European towns and cities are waiting for the EU long-term budget
The URBAN Intergroup held an online seminar on the “Multiannual Financial Framework 2021-2027 and Next Generation EU – State of play. What is at stake for local and regional authorities?” on Friday November 27th between 9:00 and 11:00.
Fabienne Keller, Vice-President of the URBAN Intergroup, welcomed all the participants by reminding that the MFF negotiations is a crucial moment because we define the EU budget for the next seven years. Currently it is even more crucial due to the crises that we are facing and an unprecedent Recovery Fund that should help European economies to recover. “Communities and cities in Europe expect a lot from European solidarity. We are aware that for example difficult neighbourhoods in our cities are particularly affected by the health crises. Pre-existed precariousness had exacerbated, such as difficulties in access to employment, housing or education. We must assure that local authorities, cities will benefit from European solidarity through the EU budget and recovery plan!” – she added.
Andreas Schieder, Vice-President of the URBAN Intergroup, in his introductory remarks underlined some elements of the MFF and Recover package. He highlighted the importance of the Recover and Resilience Facility, which aim is to give the answer to social and economic consequences of the COVID crises. He mentioned as well the rule of law mechanism, which is currently the most discussed issue, and the idea on new own resources of the EU budget.
“We all know that urban areas are in a specific situation. Economic and social crises are particularly effecting urban areas and local economies. Therefore, the EU funding is extremely important to support cities in facing all the challenges. Today, cultural industry or truism are strongly effected by lockdown and that is why Recovery and Resilience funding is so needed” he insisted.
High level policy session on urbanization and development
URBAN Intergroup held a high-level policy session on 11 November 2019 to explore reasons why sustainable urbanization was critical for development. It was co-organized by the European Commission and UN-Habitat.
The event brought together Members of the European Parliament, European Union Member State representatives, European Commission staff, UN agencies, development partners, think tanks and prominent thought leaders in global academia to discuss practicable recommendations and tools in using sustainable urbanization as driver of development.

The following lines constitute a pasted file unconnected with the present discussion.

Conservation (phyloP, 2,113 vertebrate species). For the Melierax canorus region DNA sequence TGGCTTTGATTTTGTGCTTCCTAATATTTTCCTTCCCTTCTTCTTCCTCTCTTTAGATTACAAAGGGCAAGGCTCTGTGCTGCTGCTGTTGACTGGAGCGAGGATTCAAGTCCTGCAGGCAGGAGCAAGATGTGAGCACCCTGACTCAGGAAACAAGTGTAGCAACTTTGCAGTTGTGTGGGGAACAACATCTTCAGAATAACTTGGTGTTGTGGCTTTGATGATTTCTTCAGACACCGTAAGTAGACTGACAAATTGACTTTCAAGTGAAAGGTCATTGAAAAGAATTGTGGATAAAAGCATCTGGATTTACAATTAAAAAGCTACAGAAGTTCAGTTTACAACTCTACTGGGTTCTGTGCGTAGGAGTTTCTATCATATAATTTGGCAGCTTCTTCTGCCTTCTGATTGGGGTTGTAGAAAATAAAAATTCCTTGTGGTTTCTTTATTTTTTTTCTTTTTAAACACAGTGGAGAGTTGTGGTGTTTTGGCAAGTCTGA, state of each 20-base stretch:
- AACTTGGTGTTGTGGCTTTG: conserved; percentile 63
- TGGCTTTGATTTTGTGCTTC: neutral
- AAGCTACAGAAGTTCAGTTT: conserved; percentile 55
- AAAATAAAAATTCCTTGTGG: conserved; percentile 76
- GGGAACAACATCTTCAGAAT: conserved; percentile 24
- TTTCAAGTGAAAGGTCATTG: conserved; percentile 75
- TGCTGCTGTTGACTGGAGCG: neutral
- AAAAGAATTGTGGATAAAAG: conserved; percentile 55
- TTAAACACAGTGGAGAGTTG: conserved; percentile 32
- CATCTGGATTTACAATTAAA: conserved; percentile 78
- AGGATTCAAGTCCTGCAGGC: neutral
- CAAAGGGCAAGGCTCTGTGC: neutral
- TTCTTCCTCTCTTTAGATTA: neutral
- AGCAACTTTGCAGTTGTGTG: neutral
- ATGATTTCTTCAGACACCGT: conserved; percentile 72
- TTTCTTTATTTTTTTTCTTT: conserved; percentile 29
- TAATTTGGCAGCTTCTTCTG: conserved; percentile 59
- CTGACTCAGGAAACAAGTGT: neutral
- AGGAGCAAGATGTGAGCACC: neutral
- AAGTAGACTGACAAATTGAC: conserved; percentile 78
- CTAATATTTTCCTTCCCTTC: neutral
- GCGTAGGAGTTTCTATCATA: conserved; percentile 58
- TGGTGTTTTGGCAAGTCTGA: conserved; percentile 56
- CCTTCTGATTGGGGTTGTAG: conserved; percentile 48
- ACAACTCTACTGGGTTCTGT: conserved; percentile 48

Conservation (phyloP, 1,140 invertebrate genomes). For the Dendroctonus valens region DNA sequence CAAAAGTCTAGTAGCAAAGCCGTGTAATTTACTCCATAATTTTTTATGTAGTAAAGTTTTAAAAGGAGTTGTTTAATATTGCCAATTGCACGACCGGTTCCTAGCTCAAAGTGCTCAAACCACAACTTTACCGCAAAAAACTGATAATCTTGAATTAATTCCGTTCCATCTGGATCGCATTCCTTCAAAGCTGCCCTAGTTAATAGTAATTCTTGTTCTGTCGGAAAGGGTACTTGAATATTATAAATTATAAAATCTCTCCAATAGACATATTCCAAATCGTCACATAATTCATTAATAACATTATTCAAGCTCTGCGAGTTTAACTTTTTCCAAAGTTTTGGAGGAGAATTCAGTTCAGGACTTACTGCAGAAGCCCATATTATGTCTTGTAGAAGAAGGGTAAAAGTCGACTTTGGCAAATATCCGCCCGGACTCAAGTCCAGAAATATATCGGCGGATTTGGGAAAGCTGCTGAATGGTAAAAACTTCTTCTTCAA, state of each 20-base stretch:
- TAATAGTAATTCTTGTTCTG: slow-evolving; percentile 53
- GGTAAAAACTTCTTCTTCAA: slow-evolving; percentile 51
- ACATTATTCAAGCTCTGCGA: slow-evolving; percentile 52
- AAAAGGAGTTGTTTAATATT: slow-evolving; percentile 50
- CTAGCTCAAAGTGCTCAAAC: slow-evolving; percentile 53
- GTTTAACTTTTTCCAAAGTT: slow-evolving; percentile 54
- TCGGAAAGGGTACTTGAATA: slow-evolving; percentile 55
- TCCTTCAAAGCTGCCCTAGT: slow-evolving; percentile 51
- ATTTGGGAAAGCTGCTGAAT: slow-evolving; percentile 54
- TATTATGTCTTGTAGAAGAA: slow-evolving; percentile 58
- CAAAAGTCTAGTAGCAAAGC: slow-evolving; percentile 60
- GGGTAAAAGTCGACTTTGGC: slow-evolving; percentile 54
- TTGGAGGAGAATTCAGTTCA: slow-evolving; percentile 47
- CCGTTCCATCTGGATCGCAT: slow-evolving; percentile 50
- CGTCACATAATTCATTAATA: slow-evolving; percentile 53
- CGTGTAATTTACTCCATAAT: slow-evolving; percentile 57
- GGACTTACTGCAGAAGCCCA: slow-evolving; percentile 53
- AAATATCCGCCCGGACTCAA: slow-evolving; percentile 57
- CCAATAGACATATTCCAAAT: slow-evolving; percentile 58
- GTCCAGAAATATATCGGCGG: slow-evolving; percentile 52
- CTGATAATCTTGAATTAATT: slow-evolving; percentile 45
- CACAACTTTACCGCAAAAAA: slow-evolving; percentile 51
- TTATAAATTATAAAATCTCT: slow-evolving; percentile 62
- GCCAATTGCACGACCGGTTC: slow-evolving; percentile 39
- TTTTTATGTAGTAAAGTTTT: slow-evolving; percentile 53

Mr. Jan Olbrycht, Member of the European Parliament (MEP) set the stage by introducing the background to this policy session as originating from the pilote project “Supporting the Urban Dimension of Development Cooperation: Increasing financial capacities of cities from developing countries to deliver productive and sustainable urban development”. This project was requested by the European Parliament, financed by the European Union and implemented by UN-Habitat. He highlighted the urgent need to take the SDGs seriously instead of allowing the word sustainable become meaningless terminology.
This notion was re-emphasized by Mr. Felix Fernandez-Shaw, Director, Policy, Directorate-General for International Cooperation and Development of the European Commission (DG DEVCO), who reminded the audience that the urban dimension is relevant to all of the seventeen Sustainable Development Goals, not only the dedicated goal SDG 11. Similarly, the priorities of the new European Commission president Ursula von der Leyen (Green Deal, Digital Technologies, Sustainable Growth and Jobs, Migration, Governance, Peace and Security) were all closely linked to developments in cities. He explained that the policy session event took place at an important moment, as the European Union is currently programming its next budget in the Multi-Annual Financial Framework 2021-27, and DG DEVCO prioritises geographical regional and country-level programmes, where sustainable urbanisation features as an important driver.
With special reference to Africa, key note speaker Sir Paul Professor Collier, CBE Fellow of the British Academy, University of Oxford, emphasized the need for effective investment in urbanization as a crucial driver for development and economic growth. “A good city puts in place physical and institutional infrastructure to attract firms,” he said, emphasizing that harnessing urbanization is the key prerequisite for African cities to become engines for productivity and livability. He underlined the urgency of investing in cities as Africa undergoes a surge of population growth and urbanization, and the need for investment is already enormous, hence if not undertaken now it will become completely unaffordable due to much higher costs of retrofitting the physical infrastructure to urban areas.
EU Research and Innovation for Cities of the Future
The joint event organised by the URBAN Intergroup and the European Commission’s Directorate General for Research and Innovation (DG RTD) on “EU Research and Innovation for Cities of the Future” took place on Thursday afternoon 21st of March 2019 at the EP in Brussels.